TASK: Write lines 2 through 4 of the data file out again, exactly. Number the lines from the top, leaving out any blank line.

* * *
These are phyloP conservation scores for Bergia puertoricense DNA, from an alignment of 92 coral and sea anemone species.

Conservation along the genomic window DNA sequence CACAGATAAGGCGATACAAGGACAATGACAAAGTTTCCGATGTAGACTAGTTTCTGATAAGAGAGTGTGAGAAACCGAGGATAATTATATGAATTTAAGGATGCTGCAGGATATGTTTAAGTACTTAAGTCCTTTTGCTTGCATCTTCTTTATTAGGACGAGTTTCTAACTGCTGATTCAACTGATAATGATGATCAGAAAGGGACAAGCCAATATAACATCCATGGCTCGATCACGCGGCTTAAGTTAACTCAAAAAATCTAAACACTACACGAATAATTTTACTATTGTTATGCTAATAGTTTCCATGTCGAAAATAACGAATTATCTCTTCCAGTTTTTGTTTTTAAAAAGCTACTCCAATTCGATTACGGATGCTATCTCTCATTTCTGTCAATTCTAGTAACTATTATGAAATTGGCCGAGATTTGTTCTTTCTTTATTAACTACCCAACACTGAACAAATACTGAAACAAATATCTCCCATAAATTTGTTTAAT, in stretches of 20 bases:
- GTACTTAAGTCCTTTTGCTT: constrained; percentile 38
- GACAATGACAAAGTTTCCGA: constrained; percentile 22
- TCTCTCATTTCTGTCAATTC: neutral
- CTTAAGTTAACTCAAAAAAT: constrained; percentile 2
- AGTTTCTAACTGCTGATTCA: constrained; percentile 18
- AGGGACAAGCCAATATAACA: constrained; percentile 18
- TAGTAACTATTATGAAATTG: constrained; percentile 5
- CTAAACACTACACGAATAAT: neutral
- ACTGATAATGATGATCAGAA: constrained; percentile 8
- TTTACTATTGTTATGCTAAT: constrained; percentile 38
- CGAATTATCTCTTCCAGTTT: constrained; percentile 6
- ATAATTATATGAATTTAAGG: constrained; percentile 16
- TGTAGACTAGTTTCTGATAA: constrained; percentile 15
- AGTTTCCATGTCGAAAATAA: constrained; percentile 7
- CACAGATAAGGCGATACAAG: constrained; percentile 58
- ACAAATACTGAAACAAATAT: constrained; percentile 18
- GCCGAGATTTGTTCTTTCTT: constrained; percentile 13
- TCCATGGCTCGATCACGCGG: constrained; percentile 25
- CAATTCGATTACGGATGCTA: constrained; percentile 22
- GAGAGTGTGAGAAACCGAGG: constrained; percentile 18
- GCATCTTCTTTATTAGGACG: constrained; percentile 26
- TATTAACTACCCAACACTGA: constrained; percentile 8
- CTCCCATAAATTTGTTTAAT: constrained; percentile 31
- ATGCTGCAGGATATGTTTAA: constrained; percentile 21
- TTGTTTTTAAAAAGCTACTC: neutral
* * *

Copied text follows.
Conservation along the genomic window DNA sequence CACAGATAAGGCGATACAAGGACAATGACAAAGTTTCCGATGTAGACTAGTTTCTGATAAGAGAGTGTGAGAAACCGAGGATAATTATATGAATTTAAGGATGCTGCAGGATATGTTTAAGTACTTAAGTCCTTTTGCTTGCATCTTCTTTATTAGGACGAGTTTCTAACTGCTGATTCAACTGATAATGATGATCAGAAAGGGACAAGCCAATATAACATCCATGGCTCGATCACGCGGCTTAAGTTAACTCAAAAAATCTAAACACTACACGAATAATTTTACTATTGTTATGCTAATAGTTTCCATGTCGAAAATAACGAATTATCTCTTCCAGTTTTTGTTTTTAAAAAGCTACTCCAATTCGATTACGGATGCTATCTCTCATTTCTGTCAATTCTAGTAACTATTATGAAATTGGCCGAGATTTGTTCTTTCTTTATTAACTACCCAACACTGAACAAATACTGAAACAAATATCTCCCATAAATTTGTTTAAT, in stretches of 20 bases:
- GTACTTAAGTCCTTTTGCTT: constrained; percentile 38
- GACAATGACAAAGTTTCCGA: constrained; percentile 22